Israeli task force warns British virus strain spreading, calls for full lockdown

Panel says infection increasing among kids; Health Ministry chief warns virus ‘running amok’; health official says no immediate plan to follow UK lead in delaying 2nd vaccine dose

Team member works in the coronavirus department of Ichilov hospital in Tel Aviv, on January 1, 2021 (Tomer Neuberg/Flash90)
Team member works in the coronavirus department of Ichilov hospital in Tel Aviv, on January 1, 2021 (Tomer Neuberg/Flash90)

A military task force warned on Sunday that the British strain of the coronavirus, a variant that officials say could be up to 70 percent more infectious, was spreading in Israel.

The report said the increase in the number of cases involving the new strain could lead to a further increase in the already climbing infection rates. The task force said additional incidences of the mutated variant had been identified over the weekend, but did not say how many.

Additionally, the task force said that the mutation was spreading faster among children and that stricter restrictions would be necessary to control the spread of the virus, including a complete shutdown of the education system.

Some cities have already decided to close their schools.

Illustration of an empty classroom at Cramim school in Beit Hakerem, Jerusalem on October 21 2020. (Olivier Fitoussi/Flash90)

Meanwhile, the teachers union called for parents to keep children home if possible, saying the “education minister is abandoning the safety of 200,000 teaching staff and their families.” There have been growing demands in recent weeks for teachers and daycare staff to be prioritized for vaccinations as schools stayed open despite the steady rise in infections.

According to Channel 12 news, around 60,000 students and staff are currently in isolation after contact with a verified carrier of the coronavirus.

The outlet said that health officials would seek a full shutdown of the education system, but would be willing to compromise and leave daycares open and allow in-person learning for grades 1-4 and 11-12.

Health Ministry director-general Chezy Levy told the Ynet news site that the virus was “running amok” and that a tight and well-enforced lockdown was needed.

“The congestion in the hospitals has doubled. The morbidity is not limited to certain localities or sectors — there is an increase throughout the country,” Levy said.

People shop at the market in Ramle, on January 1, 2021 (Yossi Aloni/Flash90)

Prime Minister Benjamin Netanyahu was set to hold consultations this week on tightening the national coronavirus lockdown, his office said Saturday. The talks will focus on imposing a “tight and short lockdown that will allow a quick reopening of the economy,” according to the statement from the Prime Minister’s Office.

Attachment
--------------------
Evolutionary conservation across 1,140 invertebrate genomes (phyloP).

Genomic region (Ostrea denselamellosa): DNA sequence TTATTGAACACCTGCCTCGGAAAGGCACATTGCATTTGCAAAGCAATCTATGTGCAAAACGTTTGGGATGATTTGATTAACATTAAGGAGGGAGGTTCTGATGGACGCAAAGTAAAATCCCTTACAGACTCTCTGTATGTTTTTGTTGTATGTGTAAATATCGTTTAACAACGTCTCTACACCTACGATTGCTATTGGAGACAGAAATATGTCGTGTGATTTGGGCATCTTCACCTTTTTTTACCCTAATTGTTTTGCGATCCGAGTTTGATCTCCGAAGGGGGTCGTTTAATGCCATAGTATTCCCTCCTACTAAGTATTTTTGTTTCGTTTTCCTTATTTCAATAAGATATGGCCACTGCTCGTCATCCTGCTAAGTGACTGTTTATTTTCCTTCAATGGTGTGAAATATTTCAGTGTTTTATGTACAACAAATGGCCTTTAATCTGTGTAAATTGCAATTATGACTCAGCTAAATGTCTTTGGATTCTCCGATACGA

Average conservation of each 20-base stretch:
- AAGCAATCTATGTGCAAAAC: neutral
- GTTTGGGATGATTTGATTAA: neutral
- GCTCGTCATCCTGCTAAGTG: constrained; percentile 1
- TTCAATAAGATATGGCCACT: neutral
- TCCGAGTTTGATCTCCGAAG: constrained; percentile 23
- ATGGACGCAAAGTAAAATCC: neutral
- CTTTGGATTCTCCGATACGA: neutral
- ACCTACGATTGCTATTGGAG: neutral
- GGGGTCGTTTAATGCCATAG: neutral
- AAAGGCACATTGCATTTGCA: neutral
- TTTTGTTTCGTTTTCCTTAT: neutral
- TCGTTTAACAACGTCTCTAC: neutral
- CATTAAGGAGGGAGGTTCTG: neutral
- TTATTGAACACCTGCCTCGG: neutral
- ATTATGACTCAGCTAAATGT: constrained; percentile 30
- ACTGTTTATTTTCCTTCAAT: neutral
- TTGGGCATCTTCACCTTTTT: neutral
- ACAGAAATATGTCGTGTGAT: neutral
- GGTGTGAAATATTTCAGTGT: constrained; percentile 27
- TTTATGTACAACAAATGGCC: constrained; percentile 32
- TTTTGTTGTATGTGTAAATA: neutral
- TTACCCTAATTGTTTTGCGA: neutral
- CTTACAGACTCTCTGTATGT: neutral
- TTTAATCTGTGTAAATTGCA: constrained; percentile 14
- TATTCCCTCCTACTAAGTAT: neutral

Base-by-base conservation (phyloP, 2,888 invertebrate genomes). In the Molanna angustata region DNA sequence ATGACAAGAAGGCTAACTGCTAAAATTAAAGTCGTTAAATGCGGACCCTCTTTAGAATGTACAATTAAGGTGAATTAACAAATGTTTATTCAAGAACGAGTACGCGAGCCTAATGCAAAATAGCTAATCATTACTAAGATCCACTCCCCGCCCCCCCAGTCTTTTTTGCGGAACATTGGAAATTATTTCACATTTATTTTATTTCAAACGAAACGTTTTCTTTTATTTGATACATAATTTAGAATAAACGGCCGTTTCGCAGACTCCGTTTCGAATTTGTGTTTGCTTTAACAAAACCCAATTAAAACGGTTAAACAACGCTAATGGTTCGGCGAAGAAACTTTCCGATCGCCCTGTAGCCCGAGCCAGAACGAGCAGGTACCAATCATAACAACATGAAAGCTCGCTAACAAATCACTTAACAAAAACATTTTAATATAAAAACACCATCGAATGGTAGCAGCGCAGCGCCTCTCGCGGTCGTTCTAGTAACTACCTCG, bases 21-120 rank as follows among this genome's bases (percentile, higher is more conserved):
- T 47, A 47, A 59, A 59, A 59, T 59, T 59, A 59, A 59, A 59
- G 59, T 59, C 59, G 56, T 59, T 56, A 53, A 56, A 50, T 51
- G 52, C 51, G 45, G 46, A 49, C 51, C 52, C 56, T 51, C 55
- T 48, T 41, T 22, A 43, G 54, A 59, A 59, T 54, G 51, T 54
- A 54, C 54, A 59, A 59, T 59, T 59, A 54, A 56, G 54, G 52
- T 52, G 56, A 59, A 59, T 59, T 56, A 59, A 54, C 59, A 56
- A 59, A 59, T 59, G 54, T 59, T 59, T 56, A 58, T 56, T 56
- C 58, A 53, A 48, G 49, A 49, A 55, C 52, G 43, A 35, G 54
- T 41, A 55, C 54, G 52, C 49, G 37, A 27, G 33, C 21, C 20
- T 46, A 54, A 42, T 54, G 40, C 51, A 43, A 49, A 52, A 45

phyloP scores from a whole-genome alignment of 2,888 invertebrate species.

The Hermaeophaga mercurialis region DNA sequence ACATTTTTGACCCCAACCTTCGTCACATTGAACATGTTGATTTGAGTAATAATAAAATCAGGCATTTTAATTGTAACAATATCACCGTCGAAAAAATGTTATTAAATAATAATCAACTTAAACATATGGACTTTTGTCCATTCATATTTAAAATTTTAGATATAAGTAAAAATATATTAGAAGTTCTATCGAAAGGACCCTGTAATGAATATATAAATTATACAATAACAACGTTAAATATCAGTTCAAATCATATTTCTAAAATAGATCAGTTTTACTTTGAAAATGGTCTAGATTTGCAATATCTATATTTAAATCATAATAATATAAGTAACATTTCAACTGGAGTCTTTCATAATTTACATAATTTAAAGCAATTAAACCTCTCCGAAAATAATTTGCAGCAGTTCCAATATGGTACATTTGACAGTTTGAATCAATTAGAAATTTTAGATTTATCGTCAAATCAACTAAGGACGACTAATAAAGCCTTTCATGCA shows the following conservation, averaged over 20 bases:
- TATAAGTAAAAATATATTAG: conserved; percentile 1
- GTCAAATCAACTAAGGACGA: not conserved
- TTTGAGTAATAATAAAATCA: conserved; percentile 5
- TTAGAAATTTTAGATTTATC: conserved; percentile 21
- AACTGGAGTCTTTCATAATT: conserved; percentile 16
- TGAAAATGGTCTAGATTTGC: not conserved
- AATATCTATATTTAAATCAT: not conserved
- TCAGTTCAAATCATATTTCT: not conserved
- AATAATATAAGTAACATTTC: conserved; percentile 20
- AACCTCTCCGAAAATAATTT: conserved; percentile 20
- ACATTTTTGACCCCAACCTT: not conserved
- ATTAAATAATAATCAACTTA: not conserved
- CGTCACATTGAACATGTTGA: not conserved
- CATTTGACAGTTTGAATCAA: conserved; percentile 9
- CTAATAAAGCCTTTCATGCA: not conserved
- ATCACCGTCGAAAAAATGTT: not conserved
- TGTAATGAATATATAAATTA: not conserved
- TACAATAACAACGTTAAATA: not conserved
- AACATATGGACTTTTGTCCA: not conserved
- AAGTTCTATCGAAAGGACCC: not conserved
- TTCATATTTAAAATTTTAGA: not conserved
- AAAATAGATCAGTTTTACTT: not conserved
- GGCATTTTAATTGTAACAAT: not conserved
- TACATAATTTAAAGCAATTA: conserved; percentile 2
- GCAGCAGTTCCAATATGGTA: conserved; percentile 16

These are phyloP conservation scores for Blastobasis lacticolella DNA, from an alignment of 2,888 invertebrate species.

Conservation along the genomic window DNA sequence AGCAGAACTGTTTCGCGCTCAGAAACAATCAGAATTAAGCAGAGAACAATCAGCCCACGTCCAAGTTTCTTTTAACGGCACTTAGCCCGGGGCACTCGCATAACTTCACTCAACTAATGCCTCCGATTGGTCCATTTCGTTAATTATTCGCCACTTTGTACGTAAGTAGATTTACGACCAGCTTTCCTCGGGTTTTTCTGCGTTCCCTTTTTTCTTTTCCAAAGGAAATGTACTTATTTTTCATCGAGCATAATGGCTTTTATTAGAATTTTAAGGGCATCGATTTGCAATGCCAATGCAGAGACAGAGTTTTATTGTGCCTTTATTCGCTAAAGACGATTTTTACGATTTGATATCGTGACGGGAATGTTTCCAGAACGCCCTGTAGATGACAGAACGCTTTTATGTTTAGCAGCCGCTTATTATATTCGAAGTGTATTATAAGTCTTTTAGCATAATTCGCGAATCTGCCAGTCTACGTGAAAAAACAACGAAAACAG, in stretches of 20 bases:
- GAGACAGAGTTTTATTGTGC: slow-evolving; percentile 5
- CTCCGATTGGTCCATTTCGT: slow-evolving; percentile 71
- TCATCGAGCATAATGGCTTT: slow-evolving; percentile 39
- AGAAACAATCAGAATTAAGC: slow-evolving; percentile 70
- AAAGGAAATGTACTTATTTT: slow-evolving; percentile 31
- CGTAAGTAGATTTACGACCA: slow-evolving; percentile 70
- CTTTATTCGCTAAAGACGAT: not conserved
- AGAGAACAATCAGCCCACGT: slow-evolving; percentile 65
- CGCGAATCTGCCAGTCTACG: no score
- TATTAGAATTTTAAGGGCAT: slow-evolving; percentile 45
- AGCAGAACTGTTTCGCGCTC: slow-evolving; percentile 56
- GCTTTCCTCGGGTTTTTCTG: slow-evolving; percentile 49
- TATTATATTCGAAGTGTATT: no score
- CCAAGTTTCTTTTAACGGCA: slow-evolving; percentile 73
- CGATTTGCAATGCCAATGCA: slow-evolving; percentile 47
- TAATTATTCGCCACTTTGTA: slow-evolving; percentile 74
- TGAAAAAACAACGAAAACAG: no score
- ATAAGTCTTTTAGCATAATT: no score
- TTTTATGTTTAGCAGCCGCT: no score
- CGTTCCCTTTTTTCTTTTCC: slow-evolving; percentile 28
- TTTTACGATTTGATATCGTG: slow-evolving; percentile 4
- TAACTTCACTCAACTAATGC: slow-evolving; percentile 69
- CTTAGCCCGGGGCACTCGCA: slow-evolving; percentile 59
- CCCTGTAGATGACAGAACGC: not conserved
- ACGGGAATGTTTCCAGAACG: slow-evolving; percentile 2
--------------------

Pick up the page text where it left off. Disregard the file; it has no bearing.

The current lockdown rules bar Israelis from entering another person’s home; restrict movement to one kilometer (six-tenths of a mile) from home, with exceptions, such as for vaccinations; shut down commerce (except for essentials), leisure and entertainment; limit public transportation to 50% capacity; and limit workplaces that do not deal with customers face-to-face to 50% capacity. However there have been widespread reports of lax enforcement of the regulations.

Meanwhile, as Britain battles the fast-spreading outbreak, the government plans to give people second doses of the coronavirus vaccines within 12 weeks of their first shot rather than within 21 days, to accelerate immunizations across as many people as quickly as possible. The practice has drawn some criticism from experts around the world.

Israeli officials have said that although there will be a slowdown in the vaccination program, there is no shortage of second doses for those who’ve gotten their first shots.

Sharon Elroy-Preis, acting head of the ministry’s public health services division, told Army Radio on Sunday that there were no immediate plans to delay the administration of the second shot.

“We will continue with what has been scientifically proven and approved. This is an outline that can happen in the UK when there is a catastrophe and risk management is required, but we are not there,” Elroy-Pais said.

Benno Abramovich, 98, receives a Coronavirus vaccine from medical staff at a COVID-19 vaccination center in Tel Aviv, Jan. 3, 2021. (AP Photo/Oded Balilty)

Health Minister Yuli Edelstein said on Sunday that 1,090,000 Israelis had already received their first dose of the coronavirus vaccine, equivalent to some 11 percent of the population — far and away the world leader in vaccinations per capita.

The mass vaccination drive has so far focused mainly on healthcare workers, those aged over 60, and at-risk groups.

On Sunday morning, the Health Ministry said 3,977 new coronavirus cases were confirmed the previous day, in line with the usual drop seen on weekends, when testing rates are lower.

Along with 224 cases recorded since midnight, the number of infections in Israel since the pandemic began rose to 435,866.

The death toll stood at 3,392.

There were 50,299 active cases, including 729 people in serious condition, with 179 of them on ventilators. Another 211 patients were in moderate condition and the rest had mild or no symptoms.

Of the 74,901 tests performed Saturday, 5.3 percent came back positive.

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